Students integrate technology, language arts, and art to create a PowerPoint presentation.
- locate letters on a keyboard;
- correctly type, illustrate, read, and record a sentence;
- work cooperatively to include a sentence in a PowerPoint presentation.
PowerPoint, colors, sentence structure, cooperative learning
- a computer with PowerPoint software installed
- a sample of a previously completed PowerPoint presentation
- several pieces of copy paper with one sentence written on each
- a microphone
Help your students create a PowerPoint presentation incorporating technology into the subjects of reading, art, and computer literacy. The theme in this presentation is colors, but other themes, such as multiculturalism and holidays, can also be used. (For a tutorial on using PowerPoint, go to the Education World article PowerPoint -- Creating Classroom Presentations.)
- Prepare an opening slide that includes the title of the project and name of the class. If possible, include a class photo.
- Tell students they are going to watch a slide show on the computer that is called a PowerPoint show. As each slide appears, call attention to such elements of the presentation as pictures, sounds, colors, and transitions.
- Compare the slides to pages of a book. This helps activate prior schema.
- Tell students that they are going to make a presentation to show their parents on parent-teacher conference day.
- Arrange students into groups, and distribute the written sentences. (You will need one sentence for each group of children. A sample sentence might be The gray elephant threw a peanut in the air.)
- Help students in each group practice reading their sentence.
- Have students draw a picture to go with their group's sentence.
- When the illustrations are complete, work with students in groups to complete the computer portion of the project. Plan to spend about 10 to 15 minutes per group.
- Explain to students that they are going to make slides for a presentation. Have them practice reading their sentences aloud four or five times. Encourage them to touch each word as they read.
- Point out that the first word begins with a capital letter. Explain that a capital letter at the beginning of the sentence signals a new thought. Show them how to make a capital letter on the keyboard.
- Point out that spaces separate words and make them easier to read. Show them how to make a space on the keyboard.
- Point out the period at the end of the sentence. Tell students the period shows that a thought is complete. Show them how to make a period on the keyboard.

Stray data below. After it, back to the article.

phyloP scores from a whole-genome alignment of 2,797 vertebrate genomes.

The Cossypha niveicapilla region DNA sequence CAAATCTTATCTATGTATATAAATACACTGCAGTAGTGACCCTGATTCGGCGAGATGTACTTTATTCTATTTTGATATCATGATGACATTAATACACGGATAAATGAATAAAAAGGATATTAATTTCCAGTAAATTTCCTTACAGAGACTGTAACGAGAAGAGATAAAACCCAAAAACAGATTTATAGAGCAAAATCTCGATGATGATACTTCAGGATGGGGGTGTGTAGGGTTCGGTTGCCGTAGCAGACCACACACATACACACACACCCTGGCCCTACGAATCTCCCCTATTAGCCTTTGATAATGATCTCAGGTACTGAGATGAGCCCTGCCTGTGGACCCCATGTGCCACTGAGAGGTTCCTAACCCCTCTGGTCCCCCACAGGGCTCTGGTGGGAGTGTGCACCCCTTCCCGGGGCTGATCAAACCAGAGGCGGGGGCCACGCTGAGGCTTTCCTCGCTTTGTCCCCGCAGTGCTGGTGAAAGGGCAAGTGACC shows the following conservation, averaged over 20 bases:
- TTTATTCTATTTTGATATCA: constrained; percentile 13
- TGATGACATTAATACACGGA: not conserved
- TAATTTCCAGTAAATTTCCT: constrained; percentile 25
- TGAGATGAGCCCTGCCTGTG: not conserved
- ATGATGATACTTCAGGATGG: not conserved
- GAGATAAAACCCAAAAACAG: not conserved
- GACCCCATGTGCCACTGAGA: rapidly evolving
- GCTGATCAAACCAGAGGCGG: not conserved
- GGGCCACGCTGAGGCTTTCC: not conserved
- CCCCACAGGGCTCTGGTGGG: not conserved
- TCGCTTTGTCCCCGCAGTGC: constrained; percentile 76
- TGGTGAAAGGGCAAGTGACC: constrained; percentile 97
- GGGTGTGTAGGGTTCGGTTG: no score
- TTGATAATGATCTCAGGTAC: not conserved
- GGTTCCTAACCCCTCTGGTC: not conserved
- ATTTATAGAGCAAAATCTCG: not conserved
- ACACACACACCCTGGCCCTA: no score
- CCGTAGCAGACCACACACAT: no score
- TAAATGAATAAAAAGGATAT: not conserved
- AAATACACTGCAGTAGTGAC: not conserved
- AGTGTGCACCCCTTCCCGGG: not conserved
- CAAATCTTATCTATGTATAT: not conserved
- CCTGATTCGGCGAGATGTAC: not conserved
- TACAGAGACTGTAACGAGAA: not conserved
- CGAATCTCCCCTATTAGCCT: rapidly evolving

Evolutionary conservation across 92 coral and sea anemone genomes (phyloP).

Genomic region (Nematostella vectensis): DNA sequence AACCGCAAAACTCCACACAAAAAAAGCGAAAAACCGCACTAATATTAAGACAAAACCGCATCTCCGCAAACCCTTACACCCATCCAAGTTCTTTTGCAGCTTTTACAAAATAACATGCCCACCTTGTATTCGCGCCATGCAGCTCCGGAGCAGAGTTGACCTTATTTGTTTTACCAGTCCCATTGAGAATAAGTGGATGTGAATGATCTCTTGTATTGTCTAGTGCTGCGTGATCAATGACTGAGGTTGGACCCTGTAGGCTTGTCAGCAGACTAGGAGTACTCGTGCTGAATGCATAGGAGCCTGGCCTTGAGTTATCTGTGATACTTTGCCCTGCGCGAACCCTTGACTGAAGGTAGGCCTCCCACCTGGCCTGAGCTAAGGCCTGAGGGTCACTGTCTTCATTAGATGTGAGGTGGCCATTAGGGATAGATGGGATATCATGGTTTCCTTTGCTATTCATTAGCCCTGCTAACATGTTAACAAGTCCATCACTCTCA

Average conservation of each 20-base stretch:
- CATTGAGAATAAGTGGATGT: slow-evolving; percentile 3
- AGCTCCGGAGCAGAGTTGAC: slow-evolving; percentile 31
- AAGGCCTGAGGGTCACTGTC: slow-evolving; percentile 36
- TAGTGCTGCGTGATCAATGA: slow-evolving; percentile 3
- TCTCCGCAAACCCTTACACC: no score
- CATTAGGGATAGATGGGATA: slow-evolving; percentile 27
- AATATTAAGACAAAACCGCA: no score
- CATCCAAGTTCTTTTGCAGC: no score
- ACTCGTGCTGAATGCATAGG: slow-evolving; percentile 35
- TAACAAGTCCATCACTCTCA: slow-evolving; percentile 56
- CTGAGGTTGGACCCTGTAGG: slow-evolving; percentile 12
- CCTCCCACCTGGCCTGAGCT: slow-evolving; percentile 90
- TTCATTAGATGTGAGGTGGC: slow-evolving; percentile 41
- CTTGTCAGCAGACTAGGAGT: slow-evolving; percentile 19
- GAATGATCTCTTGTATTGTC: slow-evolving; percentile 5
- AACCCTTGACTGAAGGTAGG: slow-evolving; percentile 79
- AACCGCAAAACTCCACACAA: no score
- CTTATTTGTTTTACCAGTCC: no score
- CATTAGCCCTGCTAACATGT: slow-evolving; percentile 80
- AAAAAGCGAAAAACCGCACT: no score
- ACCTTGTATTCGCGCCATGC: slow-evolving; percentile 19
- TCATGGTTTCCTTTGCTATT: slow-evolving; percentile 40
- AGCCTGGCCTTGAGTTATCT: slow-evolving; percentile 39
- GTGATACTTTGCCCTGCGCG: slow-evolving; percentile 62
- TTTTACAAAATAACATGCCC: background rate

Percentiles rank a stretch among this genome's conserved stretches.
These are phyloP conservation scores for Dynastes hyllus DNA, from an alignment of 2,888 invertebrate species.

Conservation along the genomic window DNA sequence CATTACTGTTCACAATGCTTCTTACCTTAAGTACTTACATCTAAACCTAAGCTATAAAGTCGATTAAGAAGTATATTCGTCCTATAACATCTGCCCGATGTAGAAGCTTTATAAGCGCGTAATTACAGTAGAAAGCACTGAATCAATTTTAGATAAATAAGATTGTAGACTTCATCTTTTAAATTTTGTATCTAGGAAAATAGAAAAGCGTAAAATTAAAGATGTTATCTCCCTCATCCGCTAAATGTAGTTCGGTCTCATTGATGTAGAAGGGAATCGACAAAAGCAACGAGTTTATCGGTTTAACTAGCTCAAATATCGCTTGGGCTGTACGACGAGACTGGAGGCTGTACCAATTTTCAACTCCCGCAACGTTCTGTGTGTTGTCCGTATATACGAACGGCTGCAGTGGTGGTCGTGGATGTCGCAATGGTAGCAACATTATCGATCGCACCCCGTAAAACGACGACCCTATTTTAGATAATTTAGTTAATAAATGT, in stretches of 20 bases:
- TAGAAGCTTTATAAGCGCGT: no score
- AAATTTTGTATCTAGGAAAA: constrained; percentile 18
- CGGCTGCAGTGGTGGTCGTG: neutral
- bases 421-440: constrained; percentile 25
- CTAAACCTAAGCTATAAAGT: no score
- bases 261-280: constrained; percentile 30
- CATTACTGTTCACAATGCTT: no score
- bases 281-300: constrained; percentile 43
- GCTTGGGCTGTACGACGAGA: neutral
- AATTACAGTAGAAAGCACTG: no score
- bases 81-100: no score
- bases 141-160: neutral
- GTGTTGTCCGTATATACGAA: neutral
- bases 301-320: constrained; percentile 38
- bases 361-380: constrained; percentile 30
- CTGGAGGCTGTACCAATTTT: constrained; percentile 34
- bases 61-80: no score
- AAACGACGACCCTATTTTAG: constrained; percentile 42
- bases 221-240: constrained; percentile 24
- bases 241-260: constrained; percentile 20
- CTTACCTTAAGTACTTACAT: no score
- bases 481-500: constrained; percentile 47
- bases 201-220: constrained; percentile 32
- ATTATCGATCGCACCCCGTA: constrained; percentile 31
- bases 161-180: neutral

- Divide the number of words in each sentence as evenly as possible among the students in the group, and assign each student about the same number of words.
- Have the first student type his or her words and read them aloud. Then have the second student type and read the next group of words. Continue until students in the group have typed their entire sentence. As students type their words, have them add their names or initials at the bottom of the slide.
- After the sentence has been typed, have students practice reading it together several times. Then have them record the sentence to add to the presentation. Explain that they should read their words clearly, so everyone can hear and understand it.
- Show students the slide they have made. Explain that the slide needs background color. Using the background setting, have each student choose his or her favorite color. Blend the colors using the gradient setting.
- Show students what the slide looks like. Explain that you will scan the drawings and put them into the presentation. If you have a scanner at school, students can help scan the pictures.
- Repeat the procedure with each group.
- Assemble the slide show, and insert all the pictures. Have students vote on a transitional sound for the slides.
Note: Save the presentation on disks, and give one to each parent. Be sure to include a copy of the PowerPoint Viewer, which can be found on the Microsoft Office disk or at the Microsoft Office Converters and Viewers Web site. This makes a wonderful memento for parents after conference time.
- Review the steps taken to make the presentation.
- Allow students to view the presentation.
- Ask what they liked best about making the presentation.
- Ask them what they learned about writing a sentence.
Evaluate each group on its ability to successfully complete the slide.
Lesson Plan Source
Jean Napier-Faeih, (firstname.lastname@example.org) Holy Trinity School, Lenexa, Kansas
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